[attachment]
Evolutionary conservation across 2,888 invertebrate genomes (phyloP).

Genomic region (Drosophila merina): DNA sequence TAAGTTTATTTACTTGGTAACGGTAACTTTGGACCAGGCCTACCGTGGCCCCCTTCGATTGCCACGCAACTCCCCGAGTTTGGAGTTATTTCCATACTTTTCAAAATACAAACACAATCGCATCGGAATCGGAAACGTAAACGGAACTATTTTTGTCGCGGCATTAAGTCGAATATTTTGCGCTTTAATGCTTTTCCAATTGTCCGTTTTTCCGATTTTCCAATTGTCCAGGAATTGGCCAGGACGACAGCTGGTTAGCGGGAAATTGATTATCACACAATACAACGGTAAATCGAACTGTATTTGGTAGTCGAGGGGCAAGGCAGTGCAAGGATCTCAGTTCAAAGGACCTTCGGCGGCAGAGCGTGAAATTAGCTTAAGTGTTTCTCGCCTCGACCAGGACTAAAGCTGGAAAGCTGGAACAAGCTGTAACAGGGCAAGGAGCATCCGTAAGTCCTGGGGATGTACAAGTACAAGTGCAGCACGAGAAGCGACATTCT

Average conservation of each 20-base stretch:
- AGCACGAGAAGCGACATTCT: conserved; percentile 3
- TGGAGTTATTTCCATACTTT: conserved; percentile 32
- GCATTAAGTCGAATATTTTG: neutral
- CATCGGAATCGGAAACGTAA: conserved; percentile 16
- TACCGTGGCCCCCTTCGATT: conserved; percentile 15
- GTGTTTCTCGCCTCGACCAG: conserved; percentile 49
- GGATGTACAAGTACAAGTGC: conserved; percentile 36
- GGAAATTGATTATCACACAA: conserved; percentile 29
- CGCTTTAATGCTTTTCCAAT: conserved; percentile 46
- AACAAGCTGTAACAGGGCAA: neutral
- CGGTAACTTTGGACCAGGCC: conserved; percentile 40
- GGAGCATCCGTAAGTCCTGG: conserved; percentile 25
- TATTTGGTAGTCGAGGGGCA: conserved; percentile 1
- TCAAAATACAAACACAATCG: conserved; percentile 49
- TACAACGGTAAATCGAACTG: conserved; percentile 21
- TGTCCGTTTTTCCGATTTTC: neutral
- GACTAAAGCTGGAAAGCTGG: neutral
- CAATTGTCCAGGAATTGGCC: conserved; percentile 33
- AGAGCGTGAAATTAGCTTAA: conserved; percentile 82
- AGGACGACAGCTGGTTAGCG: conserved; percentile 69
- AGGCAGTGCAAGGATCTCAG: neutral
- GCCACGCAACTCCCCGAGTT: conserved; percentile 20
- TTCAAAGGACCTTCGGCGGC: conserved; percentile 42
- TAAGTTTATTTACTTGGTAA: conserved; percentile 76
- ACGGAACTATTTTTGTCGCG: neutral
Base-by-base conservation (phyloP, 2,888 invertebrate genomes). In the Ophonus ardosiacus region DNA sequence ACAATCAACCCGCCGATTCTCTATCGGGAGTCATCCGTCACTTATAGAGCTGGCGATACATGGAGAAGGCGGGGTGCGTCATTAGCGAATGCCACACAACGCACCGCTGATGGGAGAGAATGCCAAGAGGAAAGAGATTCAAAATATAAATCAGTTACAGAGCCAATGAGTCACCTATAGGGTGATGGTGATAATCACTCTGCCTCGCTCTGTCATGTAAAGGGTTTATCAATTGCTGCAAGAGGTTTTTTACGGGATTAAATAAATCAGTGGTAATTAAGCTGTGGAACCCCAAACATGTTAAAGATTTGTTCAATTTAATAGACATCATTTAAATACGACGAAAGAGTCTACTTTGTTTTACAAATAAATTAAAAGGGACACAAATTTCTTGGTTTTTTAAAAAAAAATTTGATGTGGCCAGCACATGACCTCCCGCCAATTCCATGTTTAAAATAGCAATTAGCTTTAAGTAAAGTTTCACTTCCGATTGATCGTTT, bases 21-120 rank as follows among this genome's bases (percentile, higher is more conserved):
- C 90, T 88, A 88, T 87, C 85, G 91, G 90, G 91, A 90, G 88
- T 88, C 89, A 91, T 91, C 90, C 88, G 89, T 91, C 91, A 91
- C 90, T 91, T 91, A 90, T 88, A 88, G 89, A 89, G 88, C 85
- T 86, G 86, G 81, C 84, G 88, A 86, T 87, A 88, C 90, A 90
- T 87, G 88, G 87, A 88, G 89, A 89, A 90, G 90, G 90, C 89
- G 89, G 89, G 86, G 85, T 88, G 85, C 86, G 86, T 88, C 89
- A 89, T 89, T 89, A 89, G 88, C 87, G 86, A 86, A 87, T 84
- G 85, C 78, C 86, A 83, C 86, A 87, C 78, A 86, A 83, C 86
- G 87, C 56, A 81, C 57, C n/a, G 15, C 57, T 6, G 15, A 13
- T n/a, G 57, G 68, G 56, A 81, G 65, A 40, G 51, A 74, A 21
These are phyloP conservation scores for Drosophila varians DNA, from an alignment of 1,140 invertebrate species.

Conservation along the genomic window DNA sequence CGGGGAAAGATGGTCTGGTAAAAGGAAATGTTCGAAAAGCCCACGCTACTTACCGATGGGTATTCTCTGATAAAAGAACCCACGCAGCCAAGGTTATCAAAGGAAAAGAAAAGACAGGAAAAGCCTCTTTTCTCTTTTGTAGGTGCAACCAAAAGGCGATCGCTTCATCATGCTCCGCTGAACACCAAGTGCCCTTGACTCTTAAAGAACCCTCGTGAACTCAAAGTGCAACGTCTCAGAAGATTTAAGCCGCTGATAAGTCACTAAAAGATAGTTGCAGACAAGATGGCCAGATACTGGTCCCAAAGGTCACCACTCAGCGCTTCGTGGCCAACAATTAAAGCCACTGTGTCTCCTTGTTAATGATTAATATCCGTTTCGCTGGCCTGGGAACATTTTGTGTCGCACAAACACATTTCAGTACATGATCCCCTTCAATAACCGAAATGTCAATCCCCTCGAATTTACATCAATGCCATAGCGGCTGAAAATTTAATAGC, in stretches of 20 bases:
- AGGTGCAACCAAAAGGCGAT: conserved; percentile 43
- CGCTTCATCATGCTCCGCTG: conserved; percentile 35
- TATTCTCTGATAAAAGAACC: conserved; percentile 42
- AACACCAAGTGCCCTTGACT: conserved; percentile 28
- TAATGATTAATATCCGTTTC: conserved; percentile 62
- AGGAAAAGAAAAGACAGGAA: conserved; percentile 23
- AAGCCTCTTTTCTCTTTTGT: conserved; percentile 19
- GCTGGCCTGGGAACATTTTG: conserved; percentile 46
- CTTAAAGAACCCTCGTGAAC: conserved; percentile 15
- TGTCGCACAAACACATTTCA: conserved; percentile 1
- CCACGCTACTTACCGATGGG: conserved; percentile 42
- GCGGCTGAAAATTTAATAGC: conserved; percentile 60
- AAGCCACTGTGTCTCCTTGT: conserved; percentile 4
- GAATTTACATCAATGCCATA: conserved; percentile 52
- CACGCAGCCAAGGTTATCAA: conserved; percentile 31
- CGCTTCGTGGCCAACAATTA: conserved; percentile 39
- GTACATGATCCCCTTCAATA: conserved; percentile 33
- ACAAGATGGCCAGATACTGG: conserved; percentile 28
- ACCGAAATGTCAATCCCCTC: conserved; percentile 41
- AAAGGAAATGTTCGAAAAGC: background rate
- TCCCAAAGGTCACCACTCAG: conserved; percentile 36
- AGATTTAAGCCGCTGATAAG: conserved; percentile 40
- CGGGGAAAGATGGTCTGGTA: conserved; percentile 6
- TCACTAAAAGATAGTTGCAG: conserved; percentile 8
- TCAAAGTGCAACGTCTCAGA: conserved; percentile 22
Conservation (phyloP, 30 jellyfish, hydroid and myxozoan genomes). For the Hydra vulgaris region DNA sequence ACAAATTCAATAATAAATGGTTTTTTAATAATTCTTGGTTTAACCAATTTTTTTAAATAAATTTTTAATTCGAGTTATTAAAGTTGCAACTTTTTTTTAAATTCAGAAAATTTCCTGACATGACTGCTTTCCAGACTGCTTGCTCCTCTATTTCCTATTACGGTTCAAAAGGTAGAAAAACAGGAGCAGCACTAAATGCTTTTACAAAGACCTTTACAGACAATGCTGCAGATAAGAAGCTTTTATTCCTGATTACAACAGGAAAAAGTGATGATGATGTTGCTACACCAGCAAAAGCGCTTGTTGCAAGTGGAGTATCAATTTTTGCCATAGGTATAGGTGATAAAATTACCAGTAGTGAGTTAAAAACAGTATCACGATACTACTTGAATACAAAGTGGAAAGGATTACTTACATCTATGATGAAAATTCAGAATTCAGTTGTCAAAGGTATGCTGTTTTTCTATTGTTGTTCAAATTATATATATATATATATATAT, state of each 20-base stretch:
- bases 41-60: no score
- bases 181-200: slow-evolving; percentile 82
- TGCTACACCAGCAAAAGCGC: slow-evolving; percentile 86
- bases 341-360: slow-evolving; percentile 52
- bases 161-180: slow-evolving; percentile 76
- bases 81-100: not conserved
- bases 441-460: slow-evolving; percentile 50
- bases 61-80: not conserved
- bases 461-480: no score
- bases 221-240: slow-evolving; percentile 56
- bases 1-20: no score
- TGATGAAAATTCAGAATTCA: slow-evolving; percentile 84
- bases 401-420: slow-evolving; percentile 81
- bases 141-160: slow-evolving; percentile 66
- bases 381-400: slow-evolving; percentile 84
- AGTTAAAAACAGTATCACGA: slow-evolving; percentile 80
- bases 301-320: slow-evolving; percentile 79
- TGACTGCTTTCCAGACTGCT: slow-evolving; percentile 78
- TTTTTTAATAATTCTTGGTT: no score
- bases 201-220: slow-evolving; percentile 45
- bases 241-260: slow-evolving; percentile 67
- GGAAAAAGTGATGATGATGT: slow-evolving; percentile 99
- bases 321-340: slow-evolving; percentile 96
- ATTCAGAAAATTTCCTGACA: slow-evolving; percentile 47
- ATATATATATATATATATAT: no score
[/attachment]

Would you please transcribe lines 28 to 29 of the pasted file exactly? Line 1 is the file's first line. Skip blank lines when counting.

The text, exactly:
- ACGGAACTATTTTTGTCGCG: neutral
Base-by-base conservation (phyloP, 2,888 invertebrate genomes). In the Ophonus ardosiacus region DNA sequence ACAATCAACCCGCCGATTCTCTATCGGGAGTCATCCGTCACTTATAGAGCTGGCGATACATGGAGAAGGCGGGGTGCGTCATTAGCGAATGCCACACAACGCACCGCTGATGGGAGAGAATGCCAAGAGGAAAGAGATTCAAAATATAAATCAGTTACAGAGCCAATGAGTCACCTATAGGGTGATGGTGATAATCACTCTGCCTCGCTCTGTCATGTAAAGGGTTTATCAATTGCTGCAAGAGGTTTTTTACGGGATTAAATAAATCAGTGGTAATTAAGCTGTGGAACCCCAAACATGTTAAAGATTTGTTCAATTTAATAGACATCATTTAAATACGACGAAAGAGTCTACTTTGTTTTACAAATAAATTAAAAGGGACACAAATTTCTTGGTTTTTTAAAAAAAAATTTGATGTGGCCAGCACATGACCTCCCGCCAATTCCATGTTTAAAATAGCAATTAGCTTTAAGTAAAGTTTCACTTCCGATTGATCGTTT, bases 21-120 rank as follows among this genome's bases (percentile, higher is more conserved):